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A mobile robot for automated non-destructive testing of steel plates

Christos Emmanouilidis, Vasilios Spais and Kostas Hrissagis
Zenon SA, Automation Technologies

{christosem, v_spa, chrysagis}
Abstract – This paper describes research towards the development of a robotic system for the automated inspection of steel plates. Such plates are inspected extensively during manufacture and fabrication. This inspection is often carried out manually in hazardous environments by skilled personnel. Such difficult conditions may reduce the operating ability of technicians, leading to poor performance and low-quality subjective assessments. Automating the inspection process would reduce risks to human operators, manual inspection errors and associated costs. The system under development is based on a mobile robot platform and is designed to carry and deploy ultrasonic and electromagnetic sensors in order to scan plates for corrosion and welds for defects. The robot control is designed to facilitate three different types of weld scanning plus inspection for corrosion.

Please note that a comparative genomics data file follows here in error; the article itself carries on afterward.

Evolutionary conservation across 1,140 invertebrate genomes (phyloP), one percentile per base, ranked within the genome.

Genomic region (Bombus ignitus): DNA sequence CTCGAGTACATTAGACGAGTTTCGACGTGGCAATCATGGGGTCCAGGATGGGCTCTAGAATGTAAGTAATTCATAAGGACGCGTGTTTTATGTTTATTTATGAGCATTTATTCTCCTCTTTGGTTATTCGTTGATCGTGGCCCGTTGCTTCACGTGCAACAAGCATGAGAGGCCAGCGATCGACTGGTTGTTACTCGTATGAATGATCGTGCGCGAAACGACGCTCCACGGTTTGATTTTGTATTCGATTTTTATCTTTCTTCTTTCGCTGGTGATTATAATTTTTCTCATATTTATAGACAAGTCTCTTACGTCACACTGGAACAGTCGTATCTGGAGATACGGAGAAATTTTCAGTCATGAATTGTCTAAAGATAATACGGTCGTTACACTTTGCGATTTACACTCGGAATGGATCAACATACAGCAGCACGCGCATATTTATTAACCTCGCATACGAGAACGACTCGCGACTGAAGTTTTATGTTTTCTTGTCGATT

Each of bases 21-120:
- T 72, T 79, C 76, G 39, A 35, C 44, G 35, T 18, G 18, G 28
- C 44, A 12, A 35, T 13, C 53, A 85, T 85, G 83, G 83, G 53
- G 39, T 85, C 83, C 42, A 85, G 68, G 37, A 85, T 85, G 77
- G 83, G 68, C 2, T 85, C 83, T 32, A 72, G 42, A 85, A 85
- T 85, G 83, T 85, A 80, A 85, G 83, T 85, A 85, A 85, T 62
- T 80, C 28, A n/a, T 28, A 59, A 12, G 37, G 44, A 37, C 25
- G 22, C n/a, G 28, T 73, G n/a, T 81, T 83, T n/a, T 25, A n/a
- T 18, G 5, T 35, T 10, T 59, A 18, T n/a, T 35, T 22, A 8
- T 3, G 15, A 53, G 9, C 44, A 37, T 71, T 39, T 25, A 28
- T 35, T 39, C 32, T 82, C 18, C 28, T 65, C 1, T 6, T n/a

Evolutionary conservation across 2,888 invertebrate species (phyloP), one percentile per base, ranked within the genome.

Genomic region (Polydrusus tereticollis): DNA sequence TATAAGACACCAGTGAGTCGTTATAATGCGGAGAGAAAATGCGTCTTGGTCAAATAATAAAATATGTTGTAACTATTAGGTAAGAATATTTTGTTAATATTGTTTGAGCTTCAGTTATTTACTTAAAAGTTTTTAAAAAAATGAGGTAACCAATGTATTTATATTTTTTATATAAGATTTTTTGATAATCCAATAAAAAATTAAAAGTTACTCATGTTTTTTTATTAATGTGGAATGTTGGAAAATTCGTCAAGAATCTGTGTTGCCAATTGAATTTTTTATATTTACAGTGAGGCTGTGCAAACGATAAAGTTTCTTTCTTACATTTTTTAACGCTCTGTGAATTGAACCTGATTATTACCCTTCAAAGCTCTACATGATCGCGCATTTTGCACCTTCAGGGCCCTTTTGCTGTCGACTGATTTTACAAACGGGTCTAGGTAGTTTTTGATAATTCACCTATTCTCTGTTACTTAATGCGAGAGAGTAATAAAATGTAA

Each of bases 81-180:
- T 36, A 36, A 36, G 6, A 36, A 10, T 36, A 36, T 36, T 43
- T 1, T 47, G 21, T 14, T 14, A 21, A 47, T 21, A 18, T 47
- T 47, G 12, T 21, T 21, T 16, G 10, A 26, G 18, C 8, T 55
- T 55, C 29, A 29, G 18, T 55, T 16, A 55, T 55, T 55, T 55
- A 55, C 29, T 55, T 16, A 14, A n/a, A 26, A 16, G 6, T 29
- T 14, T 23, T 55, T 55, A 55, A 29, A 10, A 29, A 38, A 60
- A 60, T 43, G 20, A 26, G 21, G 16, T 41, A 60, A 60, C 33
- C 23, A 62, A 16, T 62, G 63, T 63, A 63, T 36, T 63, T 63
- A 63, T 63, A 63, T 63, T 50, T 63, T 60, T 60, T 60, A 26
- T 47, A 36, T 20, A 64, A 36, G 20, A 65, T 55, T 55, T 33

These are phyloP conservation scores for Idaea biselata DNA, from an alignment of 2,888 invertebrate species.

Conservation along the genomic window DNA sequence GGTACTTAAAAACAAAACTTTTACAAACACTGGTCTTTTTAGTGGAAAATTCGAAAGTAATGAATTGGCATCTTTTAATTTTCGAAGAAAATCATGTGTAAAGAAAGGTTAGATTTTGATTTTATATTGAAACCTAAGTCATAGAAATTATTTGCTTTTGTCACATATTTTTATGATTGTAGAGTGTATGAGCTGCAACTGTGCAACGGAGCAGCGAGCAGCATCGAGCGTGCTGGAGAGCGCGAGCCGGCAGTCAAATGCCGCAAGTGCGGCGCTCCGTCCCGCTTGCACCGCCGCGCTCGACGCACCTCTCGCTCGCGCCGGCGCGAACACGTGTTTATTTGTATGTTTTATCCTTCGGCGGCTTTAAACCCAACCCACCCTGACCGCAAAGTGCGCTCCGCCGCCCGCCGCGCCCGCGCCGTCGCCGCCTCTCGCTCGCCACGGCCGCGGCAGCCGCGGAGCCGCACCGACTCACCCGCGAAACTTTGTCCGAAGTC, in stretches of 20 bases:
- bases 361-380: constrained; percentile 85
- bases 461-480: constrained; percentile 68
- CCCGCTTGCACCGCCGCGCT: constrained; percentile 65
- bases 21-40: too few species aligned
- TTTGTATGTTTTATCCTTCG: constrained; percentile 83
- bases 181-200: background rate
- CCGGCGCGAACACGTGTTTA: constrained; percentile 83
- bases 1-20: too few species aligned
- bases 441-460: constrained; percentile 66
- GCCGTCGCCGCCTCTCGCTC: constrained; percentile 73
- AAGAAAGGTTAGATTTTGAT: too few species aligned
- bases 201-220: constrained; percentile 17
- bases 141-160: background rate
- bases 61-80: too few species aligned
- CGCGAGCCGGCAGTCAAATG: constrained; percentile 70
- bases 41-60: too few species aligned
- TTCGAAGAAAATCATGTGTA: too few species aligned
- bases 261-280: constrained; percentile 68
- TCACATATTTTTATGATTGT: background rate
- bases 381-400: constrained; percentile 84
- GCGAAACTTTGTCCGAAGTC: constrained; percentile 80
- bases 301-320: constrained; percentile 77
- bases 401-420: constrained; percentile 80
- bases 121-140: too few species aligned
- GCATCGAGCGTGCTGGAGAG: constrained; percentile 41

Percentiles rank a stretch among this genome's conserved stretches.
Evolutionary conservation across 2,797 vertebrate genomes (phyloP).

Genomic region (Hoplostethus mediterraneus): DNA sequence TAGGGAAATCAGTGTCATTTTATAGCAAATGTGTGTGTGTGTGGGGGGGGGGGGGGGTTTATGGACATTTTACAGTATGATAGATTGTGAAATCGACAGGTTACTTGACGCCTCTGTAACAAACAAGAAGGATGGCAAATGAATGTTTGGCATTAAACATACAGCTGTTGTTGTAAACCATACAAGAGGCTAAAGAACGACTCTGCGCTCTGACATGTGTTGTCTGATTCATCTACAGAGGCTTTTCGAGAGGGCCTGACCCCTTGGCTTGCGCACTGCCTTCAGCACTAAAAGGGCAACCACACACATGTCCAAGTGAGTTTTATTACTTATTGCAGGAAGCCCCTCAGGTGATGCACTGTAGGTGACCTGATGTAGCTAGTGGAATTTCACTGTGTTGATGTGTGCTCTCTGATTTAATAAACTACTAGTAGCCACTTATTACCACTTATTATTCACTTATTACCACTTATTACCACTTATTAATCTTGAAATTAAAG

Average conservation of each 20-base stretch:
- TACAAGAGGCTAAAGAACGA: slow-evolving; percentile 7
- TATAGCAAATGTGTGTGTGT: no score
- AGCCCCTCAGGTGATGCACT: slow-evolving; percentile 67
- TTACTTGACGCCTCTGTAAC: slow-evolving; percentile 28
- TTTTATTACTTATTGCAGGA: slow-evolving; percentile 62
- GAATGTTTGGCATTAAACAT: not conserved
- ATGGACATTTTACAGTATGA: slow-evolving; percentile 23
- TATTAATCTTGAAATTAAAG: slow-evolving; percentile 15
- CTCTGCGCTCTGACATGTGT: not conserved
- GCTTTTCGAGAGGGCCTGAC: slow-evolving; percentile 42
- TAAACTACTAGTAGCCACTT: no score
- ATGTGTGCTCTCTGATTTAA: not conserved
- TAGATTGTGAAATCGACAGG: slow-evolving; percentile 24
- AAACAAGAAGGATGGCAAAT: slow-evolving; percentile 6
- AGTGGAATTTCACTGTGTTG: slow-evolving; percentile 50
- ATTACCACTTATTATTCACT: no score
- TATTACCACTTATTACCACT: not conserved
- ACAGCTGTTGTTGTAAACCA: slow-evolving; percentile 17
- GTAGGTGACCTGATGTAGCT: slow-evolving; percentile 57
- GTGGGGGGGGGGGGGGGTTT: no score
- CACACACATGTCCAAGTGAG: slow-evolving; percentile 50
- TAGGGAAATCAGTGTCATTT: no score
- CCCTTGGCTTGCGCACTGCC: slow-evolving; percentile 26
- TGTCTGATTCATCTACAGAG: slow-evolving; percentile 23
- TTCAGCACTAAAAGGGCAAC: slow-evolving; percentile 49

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control system and software architecture in section IV. A more detailed description of the supported operations is given in section V. The paper concludes in section VI, where future work is also outlined. II. PROBLEM DESCRIPTION Large steel and aluminium plates are used extensively in industry. Typical usage is in ship-building, oil storage tanks and oil tanker ships, as well as in automotive industry for car panels and other components. Several such plates are often welded together, as typically happens in oil tanks. A pertinent problem in industry is the presence of weld defects or corrosion on the plates. Extensive corrosion or damage in welded plates can have profound environmental or financial consequences, especially in the case of above ground oil storage tanks. Brand new plates have to be inspected for quality control, whereas regular inspection of plates in oil tanks is even required by regulations. Inspection for corrosion and weld defects is usually carried out manually using ultrasonic or electromagnetic techniques. The time required to manually place the various scanners over large surfaces is quite long and the whole procedure costly. For example, automated inspection at manufacturing stage involves large scanning systems costing in excess of 1m Euros, while manual inspection with operators carrying scanner trolleys are lengthy and prone to subjective operator errors. There is a clear need for automated NDT inspection systems for inspecting steel plates. The work reported in this paper forms part of the work of the Robot Inspector project (EU G1ST-CT-2002-50183). The project is developing an automated NDT system for the inspection of large steel plates for corrosion and weld defects. The main idea is to employ a mobile robot platform, customised to carry and deploy appropriate NDT equipment in order to perform scanning of the plate surface for corrosion and of the welded parts for defects. For this purpose, three different NDT probes are utilised. First, a drycoupled ultrasonic wheel probe from Sonatest is employed for corrosion scanning. Second, phased array (PA) ultrasonic from TWI and an Alternating Current Field Measurement (ACFM) probes developed by TSC Inspection Systems are employed for weld inspection. The weld scanning probes are appropriately mounted within a probe holder frame. The wheel probe is carried by a separate holder, which enables raster scan movements to be executed. The weld inspection